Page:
• +233 20 230 9497

Swallow your pride and consult; Berekum East MP tells Mahama

New Patriotic Party (NPP) Member of Parliament for Berekum East has called on President John Mahama to consult economists in the country, irrespective of party affiliation, to salvage the ailing economy.

According to Dr. Kwabena Twum Nuamah, the economy is now on auto pilot therefore if drastic measures are not taken, it could collapse.

The Berekum East MP was reacting to President Mahama’s facebook post in which he thanked “wise politicians” he says have supported his government in the face of political and economic challenges.

The president said his administration is working assiduously to attain the development goals it has announced therefore the country needs politicians with the right attitude not those who predict disaster.

But speaking on Asempa FM’s Ekosii Sen programme Tuesday, Dr. Kwabena Twum Nuamah said President Mahama has undoubtedly become a “star denial”.

He noted that the country is now between the “devil and the deep blue sea” due to the mismanagement of the economy and thus such provocative comments make issues murkier.

The Berekum East MP added that President Mahama as the “symbol of the nation” should be measured in his comments.

“Mahama should understand that given the socio-economic hardship in the country, people will definitely vent their anger on him,” he pointed out.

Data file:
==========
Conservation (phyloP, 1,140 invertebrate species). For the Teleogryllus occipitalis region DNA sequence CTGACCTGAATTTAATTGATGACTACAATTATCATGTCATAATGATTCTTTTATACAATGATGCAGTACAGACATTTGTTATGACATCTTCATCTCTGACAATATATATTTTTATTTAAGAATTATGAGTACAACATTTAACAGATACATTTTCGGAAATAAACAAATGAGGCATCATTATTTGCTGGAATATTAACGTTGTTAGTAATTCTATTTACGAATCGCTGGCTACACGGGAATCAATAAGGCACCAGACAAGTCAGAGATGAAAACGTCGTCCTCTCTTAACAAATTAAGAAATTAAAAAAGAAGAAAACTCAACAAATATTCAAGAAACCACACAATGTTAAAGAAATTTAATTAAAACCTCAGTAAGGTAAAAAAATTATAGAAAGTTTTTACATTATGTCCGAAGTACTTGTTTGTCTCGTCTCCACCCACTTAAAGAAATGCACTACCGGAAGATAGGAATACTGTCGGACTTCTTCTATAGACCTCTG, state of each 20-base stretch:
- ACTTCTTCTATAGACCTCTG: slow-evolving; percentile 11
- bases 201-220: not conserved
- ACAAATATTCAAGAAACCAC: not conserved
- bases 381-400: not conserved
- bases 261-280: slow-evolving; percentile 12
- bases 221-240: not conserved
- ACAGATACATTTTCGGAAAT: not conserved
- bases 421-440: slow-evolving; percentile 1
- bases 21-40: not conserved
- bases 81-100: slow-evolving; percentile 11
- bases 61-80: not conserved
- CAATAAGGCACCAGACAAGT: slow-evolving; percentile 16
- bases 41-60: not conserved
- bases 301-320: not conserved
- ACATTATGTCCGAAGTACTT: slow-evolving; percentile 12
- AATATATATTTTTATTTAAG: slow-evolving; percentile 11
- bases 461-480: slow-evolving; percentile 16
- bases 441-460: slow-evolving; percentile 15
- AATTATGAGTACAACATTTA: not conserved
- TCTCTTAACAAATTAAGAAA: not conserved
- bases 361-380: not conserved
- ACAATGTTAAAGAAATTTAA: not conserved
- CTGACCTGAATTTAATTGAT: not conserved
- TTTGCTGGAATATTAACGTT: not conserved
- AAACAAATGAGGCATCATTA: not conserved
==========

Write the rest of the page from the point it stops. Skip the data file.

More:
Dr. Twum Nuamah advised President Mahama not to focus so much on trivial issues but rather concentrate on implementing “bold, practical and result oriented” fiscal measures to resuscitate the economy.

He said it is evident that government is bereft of innovative ideas and thus must consult other intellectuals ready to assist and bring them on board.

Dr. Twum Nuamah said no one is a repository of knowledge therefore “you [Mahama] must swallow your pride and consult”.

“A good leader is someone who can select the best people to work with because if Ghana succeeds, the praise comes to you [Mahama]”.


Speaker bans use of the word “Tweaa” in Parliament

The Speaker of Parliament Rt. Hon. Edward Doe Adjaho on Tuesday February 18th banned the use of the twi word “tweaa” from being used on the floor of Parliament describing it as unparliamentary.

The word which is uttered to show disdain has become the most popular phrase in the past three months after the District Chief Executive (DCE) for Ahafo Ano South, Mr Gabriel Barima was captured in a video during a gathering of hospital employees in the District was trading words with an unidentified person after the person chuckled (tweaa) when he (Barima) was giving a speech.

Government took very a serious view of the DCE’s conduct and conducted investigations into the case and further reprimanded him for that act.

Ever since the House reconvened in late January, MPs on both sides have uttered the word at each other right after contributions are made by their colleagues creating a lot of disorder in the House.

Feeling very uncomfortable with this development, MP for Subin and former High Commissioner to the UK, Hon. Isaac Osei called on the Speaker’s direction on the use of the word “tweaa” on the floor.

The Speaker was of the view that the way the word is used in Parliament did not augur well for the smooth deliberations in the House, leading him to proscribe the word.

It was anticipated that MPs especially on the Minority side would have heckled President Mahama with this same word when he appears in Parliament to deliver the statement on the state of the nation.


Prez Mahama postpones State of Nation address

The President, John Dramani Mahama, has postponed his State of the Nation Address initially planned for Thursday.